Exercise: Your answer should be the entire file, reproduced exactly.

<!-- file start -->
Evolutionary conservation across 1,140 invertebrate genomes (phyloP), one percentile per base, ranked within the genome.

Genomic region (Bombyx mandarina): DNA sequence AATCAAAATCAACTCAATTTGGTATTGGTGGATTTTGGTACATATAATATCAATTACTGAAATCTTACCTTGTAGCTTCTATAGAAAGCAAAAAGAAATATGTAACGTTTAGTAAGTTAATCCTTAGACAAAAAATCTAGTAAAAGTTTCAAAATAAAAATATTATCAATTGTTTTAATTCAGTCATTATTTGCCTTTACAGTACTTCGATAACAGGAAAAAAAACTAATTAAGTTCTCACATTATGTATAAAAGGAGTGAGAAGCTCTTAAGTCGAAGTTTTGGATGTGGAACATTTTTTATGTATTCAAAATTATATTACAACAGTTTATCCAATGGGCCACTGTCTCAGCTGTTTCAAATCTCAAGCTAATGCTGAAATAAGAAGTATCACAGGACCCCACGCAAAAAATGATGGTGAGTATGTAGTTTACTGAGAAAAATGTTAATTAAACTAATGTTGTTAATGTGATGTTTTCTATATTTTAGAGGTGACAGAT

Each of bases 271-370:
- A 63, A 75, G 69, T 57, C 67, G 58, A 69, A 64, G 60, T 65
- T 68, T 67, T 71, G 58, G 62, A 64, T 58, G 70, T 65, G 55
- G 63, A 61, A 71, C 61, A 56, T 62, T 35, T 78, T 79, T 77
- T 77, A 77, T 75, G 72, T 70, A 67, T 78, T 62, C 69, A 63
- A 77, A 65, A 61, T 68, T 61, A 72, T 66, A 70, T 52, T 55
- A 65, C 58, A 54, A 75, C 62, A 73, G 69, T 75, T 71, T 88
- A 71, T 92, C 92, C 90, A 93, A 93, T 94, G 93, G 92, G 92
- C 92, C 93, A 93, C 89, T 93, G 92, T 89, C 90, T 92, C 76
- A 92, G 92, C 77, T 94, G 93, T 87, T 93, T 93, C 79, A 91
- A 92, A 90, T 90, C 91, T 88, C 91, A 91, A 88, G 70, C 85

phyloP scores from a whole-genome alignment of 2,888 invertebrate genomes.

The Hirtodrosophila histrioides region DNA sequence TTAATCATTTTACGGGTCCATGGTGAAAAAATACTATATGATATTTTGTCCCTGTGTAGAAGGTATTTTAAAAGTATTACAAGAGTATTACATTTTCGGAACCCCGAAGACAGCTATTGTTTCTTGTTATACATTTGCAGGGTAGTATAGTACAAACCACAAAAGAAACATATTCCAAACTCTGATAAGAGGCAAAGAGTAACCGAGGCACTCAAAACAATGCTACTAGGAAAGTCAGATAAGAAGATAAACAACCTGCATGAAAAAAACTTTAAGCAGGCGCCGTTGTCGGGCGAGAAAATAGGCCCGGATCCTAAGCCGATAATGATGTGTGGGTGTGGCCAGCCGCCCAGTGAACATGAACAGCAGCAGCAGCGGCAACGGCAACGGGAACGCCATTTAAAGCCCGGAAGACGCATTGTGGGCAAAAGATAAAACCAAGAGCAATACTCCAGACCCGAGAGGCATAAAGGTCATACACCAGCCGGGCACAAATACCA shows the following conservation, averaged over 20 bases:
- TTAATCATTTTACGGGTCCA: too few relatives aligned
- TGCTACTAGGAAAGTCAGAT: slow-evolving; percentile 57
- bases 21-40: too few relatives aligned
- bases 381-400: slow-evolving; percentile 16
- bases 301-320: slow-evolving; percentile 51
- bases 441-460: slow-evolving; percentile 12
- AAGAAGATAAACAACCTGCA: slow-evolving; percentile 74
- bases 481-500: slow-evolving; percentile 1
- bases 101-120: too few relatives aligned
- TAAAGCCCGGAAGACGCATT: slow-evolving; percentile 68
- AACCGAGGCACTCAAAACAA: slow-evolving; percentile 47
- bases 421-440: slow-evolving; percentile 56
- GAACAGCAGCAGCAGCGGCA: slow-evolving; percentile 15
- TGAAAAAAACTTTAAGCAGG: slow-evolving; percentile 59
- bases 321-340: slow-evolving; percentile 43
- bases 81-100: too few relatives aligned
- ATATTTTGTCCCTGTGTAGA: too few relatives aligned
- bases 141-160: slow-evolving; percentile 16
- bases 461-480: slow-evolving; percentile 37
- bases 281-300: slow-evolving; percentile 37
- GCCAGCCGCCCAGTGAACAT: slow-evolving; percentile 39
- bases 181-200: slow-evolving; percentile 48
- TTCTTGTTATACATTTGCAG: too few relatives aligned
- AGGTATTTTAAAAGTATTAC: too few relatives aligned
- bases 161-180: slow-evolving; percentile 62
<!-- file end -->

Evolutionary conservation across 1,140 invertebrate genomes (phyloP), one percentile per base, ranked within the genome.

Genomic region (Bombyx mandarina): DNA sequence AATCAAAATCAACTCAATTTGGTATTGGTGGATTTTGGTACATATAATATCAATTACTGAAATCTTACCTTGTAGCTTCTATAGAAAGCAAAAAGAAATATGTAACGTTTAGTAAGTTAATCCTTAGACAAAAAATCTAGTAAAAGTTTCAAAATAAAAATATTATCAATTGTTTTAATTCAGTCATTATTTGCCTTTACAGTACTTCGATAACAGGAAAAAAAACTAATTAAGTTCTCACATTATGTATAAAAGGAGTGAGAAGCTCTTAAGTCGAAGTTTTGGATGTGGAACATTTTTTATGTATTCAAAATTATATTACAACAGTTTATCCAATGGGCCACTGTCTCAGCTGTTTCAAATCTCAAGCTAATGCTGAAATAAGAAGTATCACAGGACCCCACGCAAAAAATGATGGTGAGTATGTAGTTTACTGAGAAAAATGTTAATTAAACTAATGTTGTTAATGTGATGTTTTCTATATTTTAGAGGTGACAGAT

Each of bases 271-370:
- A 63, A 75, G 69, T 57, C 67, G 58, A 69, A 64, G 60, T 65
- T 68, T 67, T 71, G 58, G 62, A 64, T 58, G 70, T 65, G 55
- G 63, A 61, A 71, C 61, A 56, T 62, T 35, T 78, T 79, T 77
- T 77, A 77, T 75, G 72, T 70, A 67, T 78, T 62, C 69, A 63
- A 77, A 65, A 61, T 68, T 61, A 72, T 66, A 70, T 52, T 55
- A 65, C 58, A 54, A 75, C 62, A 73, G 69, T 75, T 71, T 88
- A 71, T 92, C 92, C 90, A 93, A 93, T 94, G 93, G 92, G 92
- C 92, C 93, A 93, C 89, T 93, G 92, T 89, C 90, T 92, C 76
- A 92, G 92, C 77, T 94, G 93, T 87, T 93, T 93, C 79, A 91
- A 92, A 90, T 90, C 91, T 88, C 91, A 91, A 88, G 70, C 85

phyloP scores from a whole-genome alignment of 2,888 invertebrate genomes.

The Hirtodrosophila histrioides region DNA sequence TTAATCATTTTACGGGTCCATGGTGAAAAAATACTATATGATATTTTGTCCCTGTGTAGAAGGTATTTTAAAAGTATTACAAGAGTATTACATTTTCGGAACCCCGAAGACAGCTATTGTTTCTTGTTATACATTTGCAGGGTAGTATAGTACAAACCACAAAAGAAACATATTCCAAACTCTGATAAGAGGCAAAGAGTAACCGAGGCACTCAAAACAATGCTACTAGGAAAGTCAGATAAGAAGATAAACAACCTGCATGAAAAAAACTTTAAGCAGGCGCCGTTGTCGGGCGAGAAAATAGGCCCGGATCCTAAGCCGATAATGATGTGTGGGTGTGGCCAGCCGCCCAGTGAACATGAACAGCAGCAGCAGCGGCAACGGCAACGGGAACGCCATTTAAAGCCCGGAAGACGCATTGTGGGCAAAAGATAAAACCAAGAGCAATACTCCAGACCCGAGAGGCATAAAGGTCATACACCAGCCGGGCACAAATACCA shows the following conservation, averaged over 20 bases:
- TTAATCATTTTACGGGTCCA: too few relatives aligned
- TGCTACTAGGAAAGTCAGAT: slow-evolving; percentile 57
- bases 21-40: too few relatives aligned
- bases 381-400: slow-evolving; percentile 16
- bases 301-320: slow-evolving; percentile 51
- bases 441-460: slow-evolving; percentile 12
- AAGAAGATAAACAACCTGCA: slow-evolving; percentile 74
- bases 481-500: slow-evolving; percentile 1
- bases 101-120: too few relatives aligned
- TAAAGCCCGGAAGACGCATT: slow-evolving; percentile 68
- AACCGAGGCACTCAAAACAA: slow-evolving; percentile 47
- bases 421-440: slow-evolving; percentile 56
- GAACAGCAGCAGCAGCGGCA: slow-evolving; percentile 15
- TGAAAAAAACTTTAAGCAGG: slow-evolving; percentile 59
- bases 321-340: slow-evolving; percentile 43
- bases 81-100: too few relatives aligned
- ATATTTTGTCCCTGTGTAGA: too few relatives aligned
- bases 141-160: slow-evolving; percentile 16
- bases 461-480: slow-evolving; percentile 37
- bases 281-300: slow-evolving; percentile 37
- GCCAGCCGCCCAGTGAACAT: slow-evolving; percentile 39
- bases 181-200: slow-evolving; percentile 48
- TTCTTGTTATACATTTGCAG: too few relatives aligned
- AGGTATTTTAAAAGTATTAC: too few relatives aligned
- bases 161-180: slow-evolving; percentile 62